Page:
Dynamic Pile-Soil Interaction in Laterally Spreading Slopes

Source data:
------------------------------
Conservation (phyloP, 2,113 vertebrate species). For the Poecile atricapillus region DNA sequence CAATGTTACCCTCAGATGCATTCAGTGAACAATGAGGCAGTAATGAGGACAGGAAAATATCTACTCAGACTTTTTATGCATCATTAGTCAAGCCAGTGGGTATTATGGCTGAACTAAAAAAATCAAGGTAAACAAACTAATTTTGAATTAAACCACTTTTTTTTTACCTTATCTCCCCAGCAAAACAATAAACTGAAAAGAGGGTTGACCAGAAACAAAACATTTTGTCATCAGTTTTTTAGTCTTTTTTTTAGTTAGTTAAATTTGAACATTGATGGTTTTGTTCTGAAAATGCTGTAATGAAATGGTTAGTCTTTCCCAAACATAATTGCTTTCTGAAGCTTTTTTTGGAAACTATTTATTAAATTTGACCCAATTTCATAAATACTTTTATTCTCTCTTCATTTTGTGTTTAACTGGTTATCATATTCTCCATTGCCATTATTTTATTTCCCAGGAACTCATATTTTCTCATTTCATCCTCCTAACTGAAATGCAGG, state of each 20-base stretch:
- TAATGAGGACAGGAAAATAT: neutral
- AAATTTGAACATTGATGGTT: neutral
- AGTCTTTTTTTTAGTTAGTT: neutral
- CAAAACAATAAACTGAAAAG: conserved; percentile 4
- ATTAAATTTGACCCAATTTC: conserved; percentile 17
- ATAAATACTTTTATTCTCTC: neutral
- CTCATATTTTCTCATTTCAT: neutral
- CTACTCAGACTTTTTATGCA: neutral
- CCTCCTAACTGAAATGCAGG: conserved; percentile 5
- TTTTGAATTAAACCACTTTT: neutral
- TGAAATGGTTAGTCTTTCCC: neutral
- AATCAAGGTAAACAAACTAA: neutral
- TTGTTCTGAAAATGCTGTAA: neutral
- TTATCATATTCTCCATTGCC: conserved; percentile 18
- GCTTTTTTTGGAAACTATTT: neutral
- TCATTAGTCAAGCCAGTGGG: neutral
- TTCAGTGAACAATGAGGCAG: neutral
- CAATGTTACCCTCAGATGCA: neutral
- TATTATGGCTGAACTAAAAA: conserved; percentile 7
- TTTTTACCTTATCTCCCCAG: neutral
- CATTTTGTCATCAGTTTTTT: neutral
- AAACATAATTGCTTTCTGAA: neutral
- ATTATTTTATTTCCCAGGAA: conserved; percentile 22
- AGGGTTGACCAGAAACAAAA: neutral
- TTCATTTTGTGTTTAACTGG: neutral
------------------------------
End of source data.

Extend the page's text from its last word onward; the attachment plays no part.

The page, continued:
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The collapse of buildings and infrastructure is an unfortunate consequence of major earthquakes (e.g., the 1964 Alaskan earthquake, the 1995 Kobe earthquake in Japan and the 2007 Pisco earthquake in Peru). Liquefaction-induced lateral spreading is known to be one cause of severe damage to deep foundation systems. However, the dynamic soil-structure interaction between liquefied soil and piles is extremely complex and further work is required to define the appropriate design pressures and to understand the mechanisms at work. This thesis presents the findings of an experimental program carried out using the large geotechnical centrifuge at C-CORE in St John’s Newfoundland, to investigate the mechanism of lateral spreading and its implications for dynamic soil-pile interaction. Soil and pile responses were measured using accelerometers, pore pressure transducers, and digital imaging using a high speed camera. Using these images, transient profiles of slope deformation were quantitatively measured using Particle Image Velocimetry (PIV). These tests illustrate the potential for earthquake shaking to excite the natural frequency of the liquefied soil column, which can lead to increased transient lateral pressures on piles in liquefiable ground. This study recommends that this potential for “auto tuning” should be anticipated in design and proposes a new limiting pseudo-static backbone p-y curve for use in the design of piles subjected to lateral spreading ground deformation.